My New Textbook: the first 90 days
I have written several blog posts about the task of writing a comprehensive cosmetic facial surgery textbook. The first post was written as I was mid way into the project
and the second entry was written after it was finished and I realized what I did.
Again, writing a sole author text of 17 chapters for the best known medical publishing house (Elsevier) is a task of awesome proportions. I did get help with a single chapter where my friend Angelo Cuzalina, M.D. wrote the rhinoplasty chapter, but I wrote the other 17 chapters.
So after all this hard work of writing, taking and editing 3,300 images, proofing your won work, fighting the editor and publisher about content and then after 2 years finally signing off on the book……what happens? Well, for a long time nothing happens as a 1,000 page text with 3,300 images is sent out to another country to print. So, the data has to get there, get printed and get shipped back to the U.S. All of this took many months and finally in September of this year, I got my hands on an advanced copy. It was a very strange but rewarding sensation to finally see a physical copy of something that has been only seen on a computer screen for the last several years. It was decided by the publisher that the book would retail for $269 but Amazon introduced a pre release special that was discounted.
The book has done unbelievably well as it has sold over 1,000 copies in the first 90 days. I am told by the publisher that this is exceptional for a large book with a large price tag. The book has sold well in numerous specialties including plastic surgery, facial plastic surgery, ENT, oral and maxillofacial surgery, ophthalmology, oculoplastic surgery, dermatology and even at some dental meetings. Obviously this makes me proud as this book is a representation of my 30 years of doing and teaching facial surgery. I feel that it is a true accomplishment and although it took several years to produce, I am so glad I did it as many surgeons vow to publish a comprehensive text but few pull it off.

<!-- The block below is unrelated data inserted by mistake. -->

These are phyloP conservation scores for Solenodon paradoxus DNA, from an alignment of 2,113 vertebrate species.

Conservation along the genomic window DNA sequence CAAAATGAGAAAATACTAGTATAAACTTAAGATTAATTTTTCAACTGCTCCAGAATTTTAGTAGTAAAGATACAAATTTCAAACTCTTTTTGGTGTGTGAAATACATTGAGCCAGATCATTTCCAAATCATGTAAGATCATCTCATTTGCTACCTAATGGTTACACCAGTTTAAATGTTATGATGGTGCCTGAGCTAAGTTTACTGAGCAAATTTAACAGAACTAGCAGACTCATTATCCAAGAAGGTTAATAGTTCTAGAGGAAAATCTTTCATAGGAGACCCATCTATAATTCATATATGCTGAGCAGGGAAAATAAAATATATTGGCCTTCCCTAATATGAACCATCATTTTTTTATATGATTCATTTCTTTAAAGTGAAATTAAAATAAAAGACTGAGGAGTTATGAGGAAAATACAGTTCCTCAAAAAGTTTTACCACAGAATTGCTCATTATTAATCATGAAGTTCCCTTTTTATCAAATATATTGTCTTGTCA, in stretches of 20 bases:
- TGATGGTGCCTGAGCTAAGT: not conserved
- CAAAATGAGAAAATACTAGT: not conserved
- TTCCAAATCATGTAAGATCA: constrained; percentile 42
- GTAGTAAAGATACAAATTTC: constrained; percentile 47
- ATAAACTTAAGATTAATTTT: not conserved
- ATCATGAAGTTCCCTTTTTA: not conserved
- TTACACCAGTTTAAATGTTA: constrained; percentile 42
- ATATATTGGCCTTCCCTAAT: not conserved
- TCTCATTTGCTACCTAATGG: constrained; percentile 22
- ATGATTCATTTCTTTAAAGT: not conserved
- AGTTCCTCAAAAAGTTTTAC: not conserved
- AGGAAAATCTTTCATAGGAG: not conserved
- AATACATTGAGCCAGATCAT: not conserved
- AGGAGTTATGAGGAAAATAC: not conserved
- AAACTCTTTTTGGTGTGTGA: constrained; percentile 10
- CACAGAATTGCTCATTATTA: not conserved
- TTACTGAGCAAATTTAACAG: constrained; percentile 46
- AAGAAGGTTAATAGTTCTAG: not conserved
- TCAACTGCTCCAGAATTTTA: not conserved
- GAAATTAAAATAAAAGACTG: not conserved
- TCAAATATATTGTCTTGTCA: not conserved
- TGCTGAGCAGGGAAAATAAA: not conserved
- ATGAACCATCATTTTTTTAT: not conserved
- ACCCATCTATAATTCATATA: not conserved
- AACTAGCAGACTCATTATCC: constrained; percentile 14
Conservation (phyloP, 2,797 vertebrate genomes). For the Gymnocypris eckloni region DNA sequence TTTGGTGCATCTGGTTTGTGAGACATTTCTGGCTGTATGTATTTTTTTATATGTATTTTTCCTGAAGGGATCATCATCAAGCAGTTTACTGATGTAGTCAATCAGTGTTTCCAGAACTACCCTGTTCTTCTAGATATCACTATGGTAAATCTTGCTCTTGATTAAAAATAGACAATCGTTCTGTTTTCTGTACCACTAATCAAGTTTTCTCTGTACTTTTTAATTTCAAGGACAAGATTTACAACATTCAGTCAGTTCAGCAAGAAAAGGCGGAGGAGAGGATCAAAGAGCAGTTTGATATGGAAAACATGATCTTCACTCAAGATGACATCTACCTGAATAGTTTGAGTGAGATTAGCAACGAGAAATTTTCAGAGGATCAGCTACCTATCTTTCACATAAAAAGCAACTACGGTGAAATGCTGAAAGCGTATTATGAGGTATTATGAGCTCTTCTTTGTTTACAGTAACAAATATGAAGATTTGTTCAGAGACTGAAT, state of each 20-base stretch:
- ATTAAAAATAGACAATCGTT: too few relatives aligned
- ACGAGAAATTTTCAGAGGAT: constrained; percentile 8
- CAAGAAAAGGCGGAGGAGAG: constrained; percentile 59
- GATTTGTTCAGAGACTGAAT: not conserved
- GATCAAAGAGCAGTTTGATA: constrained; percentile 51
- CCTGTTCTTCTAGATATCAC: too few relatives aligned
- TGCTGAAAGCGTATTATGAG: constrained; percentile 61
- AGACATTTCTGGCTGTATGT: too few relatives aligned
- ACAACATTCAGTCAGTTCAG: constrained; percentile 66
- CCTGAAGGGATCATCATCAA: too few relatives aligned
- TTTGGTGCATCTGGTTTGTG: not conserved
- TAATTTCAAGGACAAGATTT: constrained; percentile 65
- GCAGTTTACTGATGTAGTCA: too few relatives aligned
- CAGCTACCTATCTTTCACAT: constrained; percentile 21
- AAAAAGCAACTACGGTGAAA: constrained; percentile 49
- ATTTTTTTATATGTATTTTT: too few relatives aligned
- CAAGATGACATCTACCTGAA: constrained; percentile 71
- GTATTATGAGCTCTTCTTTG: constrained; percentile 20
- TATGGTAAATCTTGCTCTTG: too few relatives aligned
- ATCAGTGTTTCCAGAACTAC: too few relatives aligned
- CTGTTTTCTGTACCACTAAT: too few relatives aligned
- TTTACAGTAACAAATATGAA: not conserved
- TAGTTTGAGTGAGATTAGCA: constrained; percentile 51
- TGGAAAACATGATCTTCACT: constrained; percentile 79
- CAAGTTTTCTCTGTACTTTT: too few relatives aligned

I am told that the book will be reprinted and that this is an honor as the company obviously feels it will continue to sell. Many books only make it through a single printing because they simply don’t sell. Again, I am very humbled by the entire experience. I have done book signings at several medical meetings and it is a true honor, although I sometimes feel embarrassed, but truly humbled when a doc purchases the book and requests a signature.
We will most likely write a second edition in the future and I have begun documenting new procedures or material that was not in the first printing as I know that this daunting task will rear its head in several years. It is amazing how fast technology changes where you write the latest material and by the time the book gets to the market, some things have changed. I would hate to write computer books! Interestingly we have only found 3 mistakes so far and I am sure more will surface. These too will be corrected in the second edition.
Finally I was pleased to find out from the publisher that the book is selling well on the international market as well. In this sour economy it has done well here and abroad. Although I have written several smaller texts and over 20 textbooks chapters in other author’s books, this one was special and I won’t be able to top this academically in my lifetime, but again, that was my goal.
To find out more about cosmetic facial surgery by Dr. Joe Niamtu, III in Richmond, Virginia visit www.lovethatface.com
Joe Niamtu, III